Written by:

Holly Macdonald


July 6, 2010

[tweetmeme source=sparkandco only_single=false <a href=”https://www.URL.com”>https://www.URL.com</a>]

There are people who are really interested in helping organizations deal with social media for external purposes – marketing, product development, user communities, and then there are those that are more interested in helping organizations figure out how to incorporate social media internally – learning, user support, communities of practice and so forth.  Are there any folks that are helping organizations deal with this challenge holistically?  It seems to me that it could end up being another silo’d affair, where marketing has their own strategy, product groups do, too.  And then HR has one for recruitment/employer branding, and the learning folks are pitching something different.

This can become brand suicide in one day: employee orientation.

Many of us will have built these or least attended employee orientation programs and others may think of it as “orientation day” – where you fill out your forms and are told about the benefits that you will get later (not right away) and maybe you meet some corporate big-wig and watch one of those uplifting videos…Perhaps your experience was more like this scenario: you start work at your new organization, walk in the door and…no one knows what to do with you, so you get stuck in some meeting room with a binder to review.  Many of us have experienced a less-than-stellar orientation experience.  Not a great feeling, especially if you thought the organization was great and turns out that it was all hype.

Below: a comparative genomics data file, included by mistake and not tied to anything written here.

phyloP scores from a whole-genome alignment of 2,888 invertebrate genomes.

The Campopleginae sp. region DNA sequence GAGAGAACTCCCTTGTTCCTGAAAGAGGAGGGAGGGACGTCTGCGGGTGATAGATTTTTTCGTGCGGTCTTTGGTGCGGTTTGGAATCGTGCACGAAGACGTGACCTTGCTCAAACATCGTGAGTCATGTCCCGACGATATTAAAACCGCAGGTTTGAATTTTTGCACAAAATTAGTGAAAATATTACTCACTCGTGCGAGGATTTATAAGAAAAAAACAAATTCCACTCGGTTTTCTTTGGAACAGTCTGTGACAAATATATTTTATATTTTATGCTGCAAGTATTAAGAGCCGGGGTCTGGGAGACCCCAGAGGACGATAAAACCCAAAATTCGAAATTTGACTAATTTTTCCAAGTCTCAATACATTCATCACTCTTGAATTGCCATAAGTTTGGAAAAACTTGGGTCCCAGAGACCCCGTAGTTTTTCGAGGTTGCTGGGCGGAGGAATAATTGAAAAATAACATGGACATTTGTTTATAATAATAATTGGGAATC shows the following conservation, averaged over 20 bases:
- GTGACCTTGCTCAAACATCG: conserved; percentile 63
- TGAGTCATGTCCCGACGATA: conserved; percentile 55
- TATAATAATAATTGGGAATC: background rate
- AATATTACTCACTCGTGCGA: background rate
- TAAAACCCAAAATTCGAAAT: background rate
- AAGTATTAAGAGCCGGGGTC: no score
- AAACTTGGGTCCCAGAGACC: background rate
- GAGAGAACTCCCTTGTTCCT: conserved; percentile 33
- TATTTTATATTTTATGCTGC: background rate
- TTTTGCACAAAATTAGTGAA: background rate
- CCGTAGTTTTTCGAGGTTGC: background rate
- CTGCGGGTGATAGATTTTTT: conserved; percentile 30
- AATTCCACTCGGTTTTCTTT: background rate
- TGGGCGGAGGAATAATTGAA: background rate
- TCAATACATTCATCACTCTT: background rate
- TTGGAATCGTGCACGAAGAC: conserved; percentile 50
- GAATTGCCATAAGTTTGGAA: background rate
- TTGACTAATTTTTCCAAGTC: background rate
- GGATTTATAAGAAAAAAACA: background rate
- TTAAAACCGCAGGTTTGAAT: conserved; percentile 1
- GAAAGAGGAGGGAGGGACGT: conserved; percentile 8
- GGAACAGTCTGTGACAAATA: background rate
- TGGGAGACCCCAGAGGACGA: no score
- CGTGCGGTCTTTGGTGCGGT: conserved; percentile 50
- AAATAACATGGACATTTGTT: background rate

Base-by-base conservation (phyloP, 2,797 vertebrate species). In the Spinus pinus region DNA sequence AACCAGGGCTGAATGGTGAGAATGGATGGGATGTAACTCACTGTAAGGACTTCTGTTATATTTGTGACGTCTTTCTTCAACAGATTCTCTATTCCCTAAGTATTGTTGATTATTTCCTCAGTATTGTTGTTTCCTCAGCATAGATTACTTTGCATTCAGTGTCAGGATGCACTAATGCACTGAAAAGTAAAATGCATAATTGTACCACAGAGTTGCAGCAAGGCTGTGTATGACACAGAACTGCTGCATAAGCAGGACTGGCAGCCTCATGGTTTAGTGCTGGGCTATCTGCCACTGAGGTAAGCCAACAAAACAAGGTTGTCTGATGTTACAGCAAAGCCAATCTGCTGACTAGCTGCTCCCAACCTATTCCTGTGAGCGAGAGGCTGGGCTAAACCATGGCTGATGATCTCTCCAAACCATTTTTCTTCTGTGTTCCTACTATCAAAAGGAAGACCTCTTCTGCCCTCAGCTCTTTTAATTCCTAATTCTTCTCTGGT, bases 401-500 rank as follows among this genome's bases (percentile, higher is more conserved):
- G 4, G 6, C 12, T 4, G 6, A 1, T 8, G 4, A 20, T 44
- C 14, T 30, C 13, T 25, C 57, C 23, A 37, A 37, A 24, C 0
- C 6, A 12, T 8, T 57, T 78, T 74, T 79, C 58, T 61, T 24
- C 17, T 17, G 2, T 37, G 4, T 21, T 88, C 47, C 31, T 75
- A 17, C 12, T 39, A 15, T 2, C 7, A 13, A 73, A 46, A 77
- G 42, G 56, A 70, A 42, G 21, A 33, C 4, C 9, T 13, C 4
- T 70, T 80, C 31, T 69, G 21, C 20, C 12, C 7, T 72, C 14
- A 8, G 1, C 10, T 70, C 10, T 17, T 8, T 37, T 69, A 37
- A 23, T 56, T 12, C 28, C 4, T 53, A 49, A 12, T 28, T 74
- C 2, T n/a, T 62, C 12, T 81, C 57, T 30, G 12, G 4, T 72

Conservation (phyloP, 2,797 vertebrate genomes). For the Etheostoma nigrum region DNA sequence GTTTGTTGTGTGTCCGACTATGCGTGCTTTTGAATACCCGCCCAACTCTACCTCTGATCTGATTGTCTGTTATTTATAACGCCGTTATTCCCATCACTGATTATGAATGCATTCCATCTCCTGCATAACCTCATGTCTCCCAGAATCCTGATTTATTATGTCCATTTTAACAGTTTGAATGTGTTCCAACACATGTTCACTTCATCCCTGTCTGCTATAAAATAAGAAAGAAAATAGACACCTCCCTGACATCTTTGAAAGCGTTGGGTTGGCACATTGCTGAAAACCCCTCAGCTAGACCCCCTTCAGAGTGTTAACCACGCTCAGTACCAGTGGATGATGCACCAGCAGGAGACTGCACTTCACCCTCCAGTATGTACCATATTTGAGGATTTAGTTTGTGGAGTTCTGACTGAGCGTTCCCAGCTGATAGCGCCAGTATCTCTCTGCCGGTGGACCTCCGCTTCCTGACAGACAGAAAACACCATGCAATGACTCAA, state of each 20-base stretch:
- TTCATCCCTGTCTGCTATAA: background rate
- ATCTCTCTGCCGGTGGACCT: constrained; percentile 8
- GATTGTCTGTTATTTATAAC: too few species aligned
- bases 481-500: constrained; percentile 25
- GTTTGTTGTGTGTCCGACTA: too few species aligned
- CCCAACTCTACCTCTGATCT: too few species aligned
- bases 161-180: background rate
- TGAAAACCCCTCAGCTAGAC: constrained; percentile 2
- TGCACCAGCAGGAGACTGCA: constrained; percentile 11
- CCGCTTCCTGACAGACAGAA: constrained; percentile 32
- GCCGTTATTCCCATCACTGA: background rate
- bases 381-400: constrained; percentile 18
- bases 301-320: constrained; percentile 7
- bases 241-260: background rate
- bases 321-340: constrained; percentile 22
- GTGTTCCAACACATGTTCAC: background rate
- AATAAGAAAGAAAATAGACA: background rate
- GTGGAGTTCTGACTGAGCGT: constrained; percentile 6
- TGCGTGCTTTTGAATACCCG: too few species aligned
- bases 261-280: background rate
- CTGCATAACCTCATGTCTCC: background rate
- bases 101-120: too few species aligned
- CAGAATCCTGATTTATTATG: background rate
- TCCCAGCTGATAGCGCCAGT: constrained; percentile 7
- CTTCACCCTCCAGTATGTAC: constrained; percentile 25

How about looking at your orientation program as the conduit from external to internal?  What might people know of your organization (brand)? What might they know about your organization as an employer (employer brand)? How can you continue to tell the same story using social media?  Orientation can actually start as soon as you accept an offer.  Setting up a password-protected site where they can input their employee information to the HR system, take a tutorial describing the benefits and read organizational strategies would really help many employees feel confident coming into work on their first official day.

Here are some other ideas to improve the process.  Set up an orientation hashtag on twitter (your recruiters would love you for that), give the new employees the ability to blog about their experiences – privately if your organization is a bit more conservative, publicly if you choose.  Allow these new employees to create the new employee video and post onto video sharing site.  Create an online scavenger hunt, using social media, storing all their links in a social bookmarking service.  Create a Voicethread with the neighbourhood map and allow others to share their favorite coffee spots, lunch places or secret walks.

Joining an organization is a pretty social affair – why not use some of the tools available to make it a good one?